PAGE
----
On the of December 18, the Shanghai Museum of Contemporary Art was shrouded in flaming red — not ordinary red, mind you — the Valentino red.
The color was chosen for VALENTINO RE-SIGNIFY — an interactive, themed exhibition and the first of its kind Valentino has held in China.
The museum is divided into 12 different themed spaces, and all the classic Valentino elements (rivets, roses, and haute couture dresses) can be found here, with artworks by ten international contemporary artists from Valentino’s collection interspersed among them.
“I want the audience to feel both confused and curious after the exhibition,” said one of the show’s two curators, Jacopo Bedussi, to Jing Daily. “They can let go of their past knowledge of fashion and embrace the infinite possibilities. Bedussi suggested that the title RE-SIGNIFY represents how one can think or act differently depending on the occasion — an intriguing premise, even for those who aren’t familiar with Valentino’s history. “Without nostalgia, celebrity effects, and other means that are usually combined with fashion exhibitions, this exhibition is composed of everyone’s personal code, and the combinations of codes can create new inspiration and creativity,” he added.
Valentino wants to make the exhibition an interactive, branded experience. Normally communication between the exhibition and the audience is a one-way affair that reflects the curator’s ideas about a certain theme, while the audience passively absorbs the information. However, RE-SIGNIFY is more of an experience — or an open dialogue — that invites visitors to express different ideas and add personal interpretations.
Founded in Rome by Valentino Garavani and Giancarlo Giammetti in 1960, Valentino set out to represent a fashionable and aristocratic lifestyle. It has always upheld traditional feminine charm and the highest forms of luxury. In fact, the brand is under the patronage of a select group of noble ladies with whom Valentino has prominent status.
But these days, luxury consumption is open to the masses and not just a privileged few in upper-class society. As such, Valentino needs a new definition for his brand. Pierpaolo Piccioli, who took over as Valentino’s creative director in 2016, changed the brand’s logo to make it more recognizable. The brand has connected with the younger generations by collaborating with Moncler to produce down material dresses and produced virtual suits for the video game “Assemble! Animal Crossing.”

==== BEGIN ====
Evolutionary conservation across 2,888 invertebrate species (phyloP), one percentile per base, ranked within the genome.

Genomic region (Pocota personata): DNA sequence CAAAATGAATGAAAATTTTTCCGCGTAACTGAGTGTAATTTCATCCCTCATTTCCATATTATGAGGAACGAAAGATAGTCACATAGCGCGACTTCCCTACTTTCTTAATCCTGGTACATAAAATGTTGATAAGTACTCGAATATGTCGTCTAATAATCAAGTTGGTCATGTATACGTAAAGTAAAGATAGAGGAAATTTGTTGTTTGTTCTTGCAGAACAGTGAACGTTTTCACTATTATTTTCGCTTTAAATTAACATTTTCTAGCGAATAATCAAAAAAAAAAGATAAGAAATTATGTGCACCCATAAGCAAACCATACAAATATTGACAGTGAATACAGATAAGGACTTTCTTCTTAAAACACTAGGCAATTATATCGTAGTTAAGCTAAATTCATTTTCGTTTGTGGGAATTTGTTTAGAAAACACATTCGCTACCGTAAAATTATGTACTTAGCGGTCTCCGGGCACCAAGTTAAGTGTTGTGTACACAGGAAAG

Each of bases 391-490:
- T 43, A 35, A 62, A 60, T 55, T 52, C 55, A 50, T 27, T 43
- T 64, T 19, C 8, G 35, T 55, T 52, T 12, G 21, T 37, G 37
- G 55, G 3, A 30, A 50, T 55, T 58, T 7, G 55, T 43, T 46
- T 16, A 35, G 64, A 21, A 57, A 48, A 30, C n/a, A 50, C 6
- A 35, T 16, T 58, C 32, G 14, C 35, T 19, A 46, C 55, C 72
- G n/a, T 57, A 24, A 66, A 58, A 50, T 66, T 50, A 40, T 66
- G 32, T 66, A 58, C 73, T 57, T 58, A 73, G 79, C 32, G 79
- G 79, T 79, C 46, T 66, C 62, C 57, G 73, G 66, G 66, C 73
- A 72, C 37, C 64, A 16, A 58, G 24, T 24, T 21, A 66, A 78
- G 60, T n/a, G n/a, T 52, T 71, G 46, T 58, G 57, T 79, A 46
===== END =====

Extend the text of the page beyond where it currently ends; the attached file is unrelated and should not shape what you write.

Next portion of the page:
In 2010 — when Pierpaolo Piccioli and Maria Grazia Chiuri (now Dior Women’s Creative Director) were the joint creative directors of Valentino — the brand launched a new element: the Rockstud (studded rivets). This year, Piccioli has upgraded the Rockstud. The rivets appear on shoes, bags, and skirts (even in oversized forms).
In the exhibition, the “Underground Club” is a space entirely walled by Valentino rivets, lost in a realm between punk and bourgeois, hedonism and minimalism.
In 2020, Piccioli’s other Valentino upgrade was the rose. Roses have always been Valentino’s favorite element (brand founder Valentino Garavani designed a rose-red dress for his haute couture series back in 1959). But now, Piccioli’s new Atelier series has transformed the rose, thanks to upgrades in the manufacturing process that make the petals look more authentic and refined. On the Atelier handbags, each layer of rose is composed of five petals, creating a charming three-dimensional flower pattern. Each petal is hand-made and stitched together piece by piece.
The studio space within the exhibition is a tribute to roses. LED screens show the life cycle of the rose as it buds, blooms, and withers, while the red roses dress designed by Valentino Garavani in 1959 sits in the center of the room.